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For Immediate Release

Media Contact:
Raquel Guillory, 410-576-6357

Former Assisted Living Facility Owner Sentenced for Theft from Elderly Resident

BALTIMORE, MD (April 5, 2009) - Attorney General Douglas F. Gansler announced today that former assisted living facility owner, James Edward Breakfield, 52, of Baltimore, was sentenced to one year in prison for stealing $14,000 from a resident of the facility. Baltimore City Circuit Court Judge John Addison Howard sentenced Breakfield to the one-year mandatory minimum for misappropriation and to three years incarceration for the felony theft count with all but one year suspended. Judge Howard also placed Breakfield on three years supervised probation, ordered that he have no control over the funds of another in a fiduciary capacity and not work in a field where he will have contact or supervisory control over a vulnerable adult. Breakfield was also ordered to pay restitution in the amount of $14,000.00. In February, 2009, a jury found Breakfield guilty of misappropriation by a fiduciary and felony theft after a three day trial.

In June 2006, Breakfield owned C&J Peaceful Living Assisted Living Facility located at 1011 Reverdy Road in Baltimore. The victim, 78-year old Nellie Jackson, became a resident of the facility on June 22, 2006. When she arrived, she had two checks totaling $27,404.49. Breakfield deposited those checks directly into C&J’s bank account rather than into a separate account in Ms. Jackson’s name, as required under State regulations. Ms. Jackson lived at C&J for only 15 days and at the time of her departure, only $10,000 of her funds remained. Ms. Jackson passed away in 2008.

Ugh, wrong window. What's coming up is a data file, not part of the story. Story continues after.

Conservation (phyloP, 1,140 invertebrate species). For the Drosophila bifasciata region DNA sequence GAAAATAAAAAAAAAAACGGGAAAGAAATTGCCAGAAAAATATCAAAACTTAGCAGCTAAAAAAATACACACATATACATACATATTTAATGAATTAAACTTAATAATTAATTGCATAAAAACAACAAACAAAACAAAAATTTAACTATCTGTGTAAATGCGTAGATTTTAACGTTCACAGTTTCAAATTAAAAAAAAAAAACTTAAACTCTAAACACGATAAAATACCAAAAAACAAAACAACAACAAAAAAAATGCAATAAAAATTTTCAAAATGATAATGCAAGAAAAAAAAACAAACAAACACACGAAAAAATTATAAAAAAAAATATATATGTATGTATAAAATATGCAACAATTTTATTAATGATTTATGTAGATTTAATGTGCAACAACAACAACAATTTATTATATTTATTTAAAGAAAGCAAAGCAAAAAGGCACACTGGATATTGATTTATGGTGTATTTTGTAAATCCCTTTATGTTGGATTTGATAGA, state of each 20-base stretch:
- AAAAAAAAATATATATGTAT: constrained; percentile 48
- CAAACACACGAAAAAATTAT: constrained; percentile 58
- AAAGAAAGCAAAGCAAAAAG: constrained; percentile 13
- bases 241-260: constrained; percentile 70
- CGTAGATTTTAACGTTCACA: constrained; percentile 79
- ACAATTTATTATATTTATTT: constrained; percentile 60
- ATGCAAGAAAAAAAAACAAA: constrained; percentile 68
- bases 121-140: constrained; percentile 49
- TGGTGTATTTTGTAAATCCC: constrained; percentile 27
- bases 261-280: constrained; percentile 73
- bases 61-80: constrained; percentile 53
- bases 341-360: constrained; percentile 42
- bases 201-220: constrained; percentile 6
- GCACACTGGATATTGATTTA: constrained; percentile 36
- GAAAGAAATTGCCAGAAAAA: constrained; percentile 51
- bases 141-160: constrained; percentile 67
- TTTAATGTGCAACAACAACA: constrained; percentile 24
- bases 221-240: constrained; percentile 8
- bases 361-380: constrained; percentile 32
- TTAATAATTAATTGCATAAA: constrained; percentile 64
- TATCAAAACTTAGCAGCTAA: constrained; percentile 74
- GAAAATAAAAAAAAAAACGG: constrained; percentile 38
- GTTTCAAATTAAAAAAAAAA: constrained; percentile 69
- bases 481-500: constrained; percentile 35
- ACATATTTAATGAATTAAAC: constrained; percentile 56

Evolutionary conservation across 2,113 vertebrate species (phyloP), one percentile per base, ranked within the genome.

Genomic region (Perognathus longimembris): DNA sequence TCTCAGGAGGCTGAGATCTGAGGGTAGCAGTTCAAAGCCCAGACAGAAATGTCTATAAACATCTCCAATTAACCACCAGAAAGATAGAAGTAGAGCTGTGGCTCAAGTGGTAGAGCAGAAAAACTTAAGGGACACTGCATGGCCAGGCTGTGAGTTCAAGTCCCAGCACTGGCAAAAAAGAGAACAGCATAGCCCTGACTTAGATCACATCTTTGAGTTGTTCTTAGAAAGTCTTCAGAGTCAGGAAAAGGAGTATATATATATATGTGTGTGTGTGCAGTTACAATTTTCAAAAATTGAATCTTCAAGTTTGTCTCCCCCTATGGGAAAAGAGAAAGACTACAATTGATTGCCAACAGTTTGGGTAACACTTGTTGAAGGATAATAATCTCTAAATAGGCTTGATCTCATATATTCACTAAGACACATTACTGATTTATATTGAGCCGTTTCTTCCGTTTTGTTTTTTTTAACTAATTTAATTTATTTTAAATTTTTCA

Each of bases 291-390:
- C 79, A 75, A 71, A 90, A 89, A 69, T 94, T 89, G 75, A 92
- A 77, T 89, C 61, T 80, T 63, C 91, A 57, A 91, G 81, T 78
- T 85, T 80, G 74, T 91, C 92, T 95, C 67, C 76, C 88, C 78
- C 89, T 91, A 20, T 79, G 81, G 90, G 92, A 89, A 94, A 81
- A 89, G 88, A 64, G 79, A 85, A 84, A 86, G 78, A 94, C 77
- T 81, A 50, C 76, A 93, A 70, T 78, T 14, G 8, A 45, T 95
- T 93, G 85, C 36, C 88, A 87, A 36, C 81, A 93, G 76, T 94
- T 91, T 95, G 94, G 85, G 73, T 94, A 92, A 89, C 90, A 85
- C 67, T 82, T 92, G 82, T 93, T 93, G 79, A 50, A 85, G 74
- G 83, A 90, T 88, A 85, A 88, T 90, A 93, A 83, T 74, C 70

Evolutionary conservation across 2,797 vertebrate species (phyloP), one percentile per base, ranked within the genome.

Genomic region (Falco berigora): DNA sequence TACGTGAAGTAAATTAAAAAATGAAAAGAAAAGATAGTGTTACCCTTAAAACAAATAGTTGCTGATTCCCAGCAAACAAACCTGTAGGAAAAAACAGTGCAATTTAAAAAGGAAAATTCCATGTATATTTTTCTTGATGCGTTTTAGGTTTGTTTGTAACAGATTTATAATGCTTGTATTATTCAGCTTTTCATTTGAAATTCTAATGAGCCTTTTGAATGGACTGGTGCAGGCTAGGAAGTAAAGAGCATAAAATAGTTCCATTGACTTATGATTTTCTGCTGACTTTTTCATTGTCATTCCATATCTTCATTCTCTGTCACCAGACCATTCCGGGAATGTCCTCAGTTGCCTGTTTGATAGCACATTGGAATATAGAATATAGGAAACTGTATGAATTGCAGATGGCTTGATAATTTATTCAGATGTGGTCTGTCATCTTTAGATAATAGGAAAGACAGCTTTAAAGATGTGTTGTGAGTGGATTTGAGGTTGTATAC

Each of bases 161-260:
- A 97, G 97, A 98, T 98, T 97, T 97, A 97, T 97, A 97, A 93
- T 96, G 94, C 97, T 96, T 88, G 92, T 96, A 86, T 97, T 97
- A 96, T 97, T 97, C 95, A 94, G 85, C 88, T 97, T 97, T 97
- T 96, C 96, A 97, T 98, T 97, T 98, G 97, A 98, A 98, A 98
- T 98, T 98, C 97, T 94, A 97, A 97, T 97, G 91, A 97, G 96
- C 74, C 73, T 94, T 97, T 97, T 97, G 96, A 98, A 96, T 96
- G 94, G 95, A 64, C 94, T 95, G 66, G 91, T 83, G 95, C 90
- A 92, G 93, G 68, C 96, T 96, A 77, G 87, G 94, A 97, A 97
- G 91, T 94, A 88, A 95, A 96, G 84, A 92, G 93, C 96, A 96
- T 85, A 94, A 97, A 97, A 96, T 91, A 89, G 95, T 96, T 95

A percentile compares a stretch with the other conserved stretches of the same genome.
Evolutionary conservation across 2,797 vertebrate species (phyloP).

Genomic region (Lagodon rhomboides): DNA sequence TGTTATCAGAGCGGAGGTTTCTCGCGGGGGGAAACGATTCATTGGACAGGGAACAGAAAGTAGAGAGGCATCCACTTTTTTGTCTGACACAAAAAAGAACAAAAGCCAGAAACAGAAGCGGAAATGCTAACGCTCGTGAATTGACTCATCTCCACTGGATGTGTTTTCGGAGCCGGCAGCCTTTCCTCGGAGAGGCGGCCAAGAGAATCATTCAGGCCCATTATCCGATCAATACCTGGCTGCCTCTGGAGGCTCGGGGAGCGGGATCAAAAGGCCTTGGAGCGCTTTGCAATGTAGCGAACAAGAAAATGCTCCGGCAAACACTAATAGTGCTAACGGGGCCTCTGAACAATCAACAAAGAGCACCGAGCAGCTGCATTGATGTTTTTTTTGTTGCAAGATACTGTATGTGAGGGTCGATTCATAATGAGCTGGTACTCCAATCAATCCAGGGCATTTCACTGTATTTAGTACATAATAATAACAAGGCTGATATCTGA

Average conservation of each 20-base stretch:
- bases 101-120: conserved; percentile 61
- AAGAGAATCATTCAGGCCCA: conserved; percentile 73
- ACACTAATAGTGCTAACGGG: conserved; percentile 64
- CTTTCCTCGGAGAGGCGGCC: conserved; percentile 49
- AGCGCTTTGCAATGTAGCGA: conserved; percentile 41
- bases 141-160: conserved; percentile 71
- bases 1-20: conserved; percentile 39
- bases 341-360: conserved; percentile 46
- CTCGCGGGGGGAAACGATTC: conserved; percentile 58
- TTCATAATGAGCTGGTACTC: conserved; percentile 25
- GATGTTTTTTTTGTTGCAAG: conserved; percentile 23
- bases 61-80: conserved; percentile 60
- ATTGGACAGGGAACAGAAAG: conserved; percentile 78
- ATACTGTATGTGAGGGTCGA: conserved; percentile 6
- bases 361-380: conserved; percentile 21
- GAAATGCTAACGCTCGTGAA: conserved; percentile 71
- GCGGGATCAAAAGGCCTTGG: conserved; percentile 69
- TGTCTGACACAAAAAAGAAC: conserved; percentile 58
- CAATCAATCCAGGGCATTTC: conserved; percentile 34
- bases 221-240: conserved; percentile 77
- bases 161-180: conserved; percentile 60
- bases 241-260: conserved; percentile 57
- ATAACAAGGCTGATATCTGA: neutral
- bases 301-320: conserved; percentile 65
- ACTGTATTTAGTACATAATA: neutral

In response to a Grand Jury subpoena, Breakfield produced a document that was an accounting written by him and was dated after the Grand Jury subpoena was issued. According to that document, in addition to charging Ms. Jackson $3,500 per month for room, board, and assistance with her activities of daily living, Breakfield charged Ms. Jackson an additional $1,000 a day for services that he described as 24/7 sitter services. During trial, however, the State established that Ms. Jackson never asked for the additional services, that additional one-to-one sitter services were not medically necessary, and that Breakfield never provided the services.

This case was prosecuted by Attorney General Gansler’s Medicaid Fraud Control Unit based on a referral from the Baltimore City Commission on Aging and Retirement Education’s Long Term Care Ombudsman Program. The Medicaid Fraud Control Unit has authority to prosecute abuse and neglect of vulnerable persons, including financial exploitation that occurs in assisted living homes, nursing homes and group homes throughout the State of Maryland.



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